The Washington Post reports that new e-mails uncovered by a probe into the Solyndra loan scandal suggest that the White House was a lot more intimately involved than they are letting on regarding the approval process for a $535 million loan guarantee to the now bankrupt solar company:
White House staff discussed in emails that either President Obama or his former chief of staff Rahm Emanuel were eager to help spotlight a solar company in early 2009, despite numerous internal warnings that the company could be financially unstable, according to new e-mails.
The administration was working to arrange a way for Obama to headline a press conference in early September to announce that Solyndra of Fremont, Ca. had won a $535 million government loan to spur clean energy firms — the first his administration had provided.
The correspondence suggests that, at the most senior levels and down the chain, the fledgling Obama administration had signficant interest in using the loan to highlight progress under the Recovery Act. The e-mails were produced as part of a congressional probe and provided by a government source Friday.
“Any word from OMB?” Department of Energy stimulus adviser Steve Spinner wrote to a department staffer about final terms of the Solyndra loan to be approved by the Office of Management and Budget. “I have the OVP [Office of the Vice President] and WH [White House] breathing down my neck on this.”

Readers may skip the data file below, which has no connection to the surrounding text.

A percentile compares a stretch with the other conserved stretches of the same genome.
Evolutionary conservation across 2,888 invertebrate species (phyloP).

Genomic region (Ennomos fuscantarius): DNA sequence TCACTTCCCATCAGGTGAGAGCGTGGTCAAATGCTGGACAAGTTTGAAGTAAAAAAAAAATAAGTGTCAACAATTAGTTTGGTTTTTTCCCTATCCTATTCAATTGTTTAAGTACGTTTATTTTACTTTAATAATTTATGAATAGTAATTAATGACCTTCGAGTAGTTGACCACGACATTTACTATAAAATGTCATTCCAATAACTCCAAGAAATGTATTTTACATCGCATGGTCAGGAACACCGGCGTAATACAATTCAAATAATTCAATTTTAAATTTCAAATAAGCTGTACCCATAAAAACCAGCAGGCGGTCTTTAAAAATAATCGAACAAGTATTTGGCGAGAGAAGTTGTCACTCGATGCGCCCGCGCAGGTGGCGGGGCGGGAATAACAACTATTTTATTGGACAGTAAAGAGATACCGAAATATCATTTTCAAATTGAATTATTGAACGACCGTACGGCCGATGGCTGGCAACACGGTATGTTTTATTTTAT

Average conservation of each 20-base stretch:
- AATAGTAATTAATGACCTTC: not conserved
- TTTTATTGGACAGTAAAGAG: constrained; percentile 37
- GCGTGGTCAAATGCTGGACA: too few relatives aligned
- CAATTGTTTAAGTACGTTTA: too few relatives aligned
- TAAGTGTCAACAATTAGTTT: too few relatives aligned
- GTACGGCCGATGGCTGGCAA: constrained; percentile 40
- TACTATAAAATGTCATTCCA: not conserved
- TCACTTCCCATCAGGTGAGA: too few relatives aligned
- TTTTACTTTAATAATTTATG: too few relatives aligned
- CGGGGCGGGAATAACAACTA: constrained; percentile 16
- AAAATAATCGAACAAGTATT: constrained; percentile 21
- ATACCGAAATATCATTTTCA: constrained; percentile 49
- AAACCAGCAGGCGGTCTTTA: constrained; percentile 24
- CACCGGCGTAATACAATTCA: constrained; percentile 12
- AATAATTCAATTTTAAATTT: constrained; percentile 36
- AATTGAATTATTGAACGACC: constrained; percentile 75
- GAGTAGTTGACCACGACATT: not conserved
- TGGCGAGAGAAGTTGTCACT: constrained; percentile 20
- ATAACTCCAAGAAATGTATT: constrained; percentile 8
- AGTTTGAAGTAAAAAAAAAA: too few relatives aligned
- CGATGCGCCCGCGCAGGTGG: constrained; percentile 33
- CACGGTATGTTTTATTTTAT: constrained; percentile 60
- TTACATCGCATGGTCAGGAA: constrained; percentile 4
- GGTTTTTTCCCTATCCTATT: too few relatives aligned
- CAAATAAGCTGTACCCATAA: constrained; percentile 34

The e-mails also show that the Department of Energy was told by the Treasury Deparment its refinancing arrangement for the Solyndra loan in early 2011 might be improper and should be cleared with the Department of Justice.
And it appears as though Mr. Spinner played an intriguing role throughout the Solyndra loan process:
Steve Spinner, a DOE loan program adviser who had served as an Obama fundraiser in 2008, was married to a partner at the law firm of Wilson Sonsini, which was representing Solyndra in its loan application. He had signed an ethics agreement in which he said he would not engage in negotiations about the loan or loan terms for the company.
Yet throughout Solyndra’s loan process, Spinner worked hard to defend the company from criticisms inside the government, including questions from climate czar Carol Browner’s office. He pushed to get a final decision on approving the loan in August.
“How f***ing hard is this?” Spinner wrote on Aug. 28 an another department official. “What is he waiting for” Will we have it by the end of the day?”